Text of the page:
Sawyer Fredericks digs deep on his fourth album, Flowers For You — including one song he wrote when he was 12 years old. But the now 21-year-old Season 8 The Voice champ hopes that the 12-song set, out May 1 and premiering exclusively below, shows growth from both the distant and recent past.
“The goal of this album for me was I wanted to feature the band more on this one,” Fredericks, who produced the album himself at Dreamland Recording Studio in Woodstock, tells Billboard. “I feel my last album (2018’s Hide Your Ghost) was mainly focused on myself and more emotional lyrics. This time I wanted to get more rock tunes on there and show some of my blues roots. It conveys a little more how we perform when we’re live. We have a lot of rockin’ tunes when we’re live.”
A case in point is certainly the nine-year-old “Not My Girl,” which Fredericks notes has “evolved since I’ve been working with a band. (The album) is a very broad range of styles — a lot of Americana, roots and then blues-rock, even some jazz because all my band members are jazz majors and they just can’t help themselves.” The muso component is also bolstered with guest appearances by Katie Larson and Sav Buist from the Accidentals, who contribute strings to “Days Go By” and “Lies You Tell.”
“Lies You Tell” is also the first co-write Fredericks has ever put on one his albums. Penned with Smith Carlson and Collin McLoughlin, it was originally intended for his sophomore effort, 2016’s A Good Storm, and is another tune that’s “evolved” during the interim. “At the time I was working with Republic Records and they got me in the studio to do co-writing,” recalls Fredericks, who’s now with Windrake Recordings. “I was so nervous going into it, the only way I would write is if I asked the other artists to leave the room — which doesn’t work with co-writing. Somewhere along the line it got put on a shelf and was never finished for (A Good Storm) but I’ve been playing it live a lot. I’ve gotten really good at finger-picking that song and people like it when we play it, so I decided I really wanted to have it on an album.” Fredericks’ band members also receive co-writing credit on the track “Call It Good.”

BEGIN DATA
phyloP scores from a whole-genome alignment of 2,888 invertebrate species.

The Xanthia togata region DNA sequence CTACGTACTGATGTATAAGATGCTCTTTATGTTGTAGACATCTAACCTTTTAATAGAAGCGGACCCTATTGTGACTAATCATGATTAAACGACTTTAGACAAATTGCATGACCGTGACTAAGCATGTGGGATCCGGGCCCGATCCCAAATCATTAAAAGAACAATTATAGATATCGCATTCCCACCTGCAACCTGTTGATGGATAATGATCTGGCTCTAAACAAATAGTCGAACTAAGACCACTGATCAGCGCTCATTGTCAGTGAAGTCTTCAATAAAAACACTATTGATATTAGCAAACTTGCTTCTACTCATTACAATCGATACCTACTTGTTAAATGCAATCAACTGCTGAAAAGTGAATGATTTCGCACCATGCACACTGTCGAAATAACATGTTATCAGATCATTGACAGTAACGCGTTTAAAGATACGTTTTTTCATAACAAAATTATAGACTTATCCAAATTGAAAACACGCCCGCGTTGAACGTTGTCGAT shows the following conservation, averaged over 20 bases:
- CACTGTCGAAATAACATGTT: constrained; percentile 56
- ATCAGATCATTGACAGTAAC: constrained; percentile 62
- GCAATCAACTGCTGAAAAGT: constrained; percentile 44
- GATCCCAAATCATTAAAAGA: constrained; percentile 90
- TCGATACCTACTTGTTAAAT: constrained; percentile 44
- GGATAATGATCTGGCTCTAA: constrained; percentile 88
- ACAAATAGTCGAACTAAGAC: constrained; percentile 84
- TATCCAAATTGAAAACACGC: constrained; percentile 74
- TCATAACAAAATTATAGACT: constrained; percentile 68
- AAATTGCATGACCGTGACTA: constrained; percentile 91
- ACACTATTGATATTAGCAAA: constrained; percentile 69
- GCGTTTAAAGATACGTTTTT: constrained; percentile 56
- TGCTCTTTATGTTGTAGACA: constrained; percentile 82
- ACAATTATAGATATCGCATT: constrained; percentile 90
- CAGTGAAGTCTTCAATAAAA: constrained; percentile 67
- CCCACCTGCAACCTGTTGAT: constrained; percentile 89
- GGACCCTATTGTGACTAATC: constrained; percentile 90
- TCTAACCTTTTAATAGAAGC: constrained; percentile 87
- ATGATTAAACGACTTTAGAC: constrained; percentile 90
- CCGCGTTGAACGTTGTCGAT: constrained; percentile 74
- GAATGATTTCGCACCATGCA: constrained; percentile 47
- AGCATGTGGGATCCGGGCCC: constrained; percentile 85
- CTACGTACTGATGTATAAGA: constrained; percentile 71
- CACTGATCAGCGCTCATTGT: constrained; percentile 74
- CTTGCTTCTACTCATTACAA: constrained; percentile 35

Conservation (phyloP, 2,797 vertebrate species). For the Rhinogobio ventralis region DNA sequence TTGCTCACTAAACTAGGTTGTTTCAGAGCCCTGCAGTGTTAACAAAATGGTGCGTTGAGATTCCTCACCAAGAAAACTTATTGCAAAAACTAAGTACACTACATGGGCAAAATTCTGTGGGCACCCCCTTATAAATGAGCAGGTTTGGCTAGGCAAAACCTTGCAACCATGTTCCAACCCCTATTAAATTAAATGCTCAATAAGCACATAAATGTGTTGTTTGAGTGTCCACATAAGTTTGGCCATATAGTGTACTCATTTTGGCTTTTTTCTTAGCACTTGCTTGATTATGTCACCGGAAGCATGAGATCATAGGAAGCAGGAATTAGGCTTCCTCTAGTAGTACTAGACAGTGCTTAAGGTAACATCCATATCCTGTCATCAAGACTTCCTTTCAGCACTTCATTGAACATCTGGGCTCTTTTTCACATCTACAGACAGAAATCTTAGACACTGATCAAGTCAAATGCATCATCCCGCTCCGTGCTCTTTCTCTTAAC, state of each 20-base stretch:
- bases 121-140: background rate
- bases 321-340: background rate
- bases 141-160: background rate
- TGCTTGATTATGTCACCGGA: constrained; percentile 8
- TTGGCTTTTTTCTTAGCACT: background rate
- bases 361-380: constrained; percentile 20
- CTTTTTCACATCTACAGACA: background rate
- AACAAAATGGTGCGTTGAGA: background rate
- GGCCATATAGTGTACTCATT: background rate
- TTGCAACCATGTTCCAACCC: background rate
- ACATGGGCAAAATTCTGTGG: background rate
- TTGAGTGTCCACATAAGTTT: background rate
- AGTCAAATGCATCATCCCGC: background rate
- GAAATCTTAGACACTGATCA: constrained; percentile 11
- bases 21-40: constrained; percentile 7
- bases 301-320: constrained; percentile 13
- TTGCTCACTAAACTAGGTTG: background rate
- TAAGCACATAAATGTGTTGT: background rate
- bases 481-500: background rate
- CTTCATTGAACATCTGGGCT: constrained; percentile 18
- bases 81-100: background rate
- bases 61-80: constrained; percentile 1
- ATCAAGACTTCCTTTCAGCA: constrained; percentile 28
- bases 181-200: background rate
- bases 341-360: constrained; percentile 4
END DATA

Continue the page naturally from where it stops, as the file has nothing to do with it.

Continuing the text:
Fredericks’ schedule is, like others, “in limbo” right now due to the novel coronavirus pandemic, including a slew of postponed show dates. He’s planning more online appearances to promote the album, but says he didn’t give much thought to pushing back the release itself. “We’re just trying to make the very best out of it, make videos for people (to watch) while they’re at home and stuff like that,” he says. “It’ll be fun. The shows are already canceled, so why would I cancel the album, too?”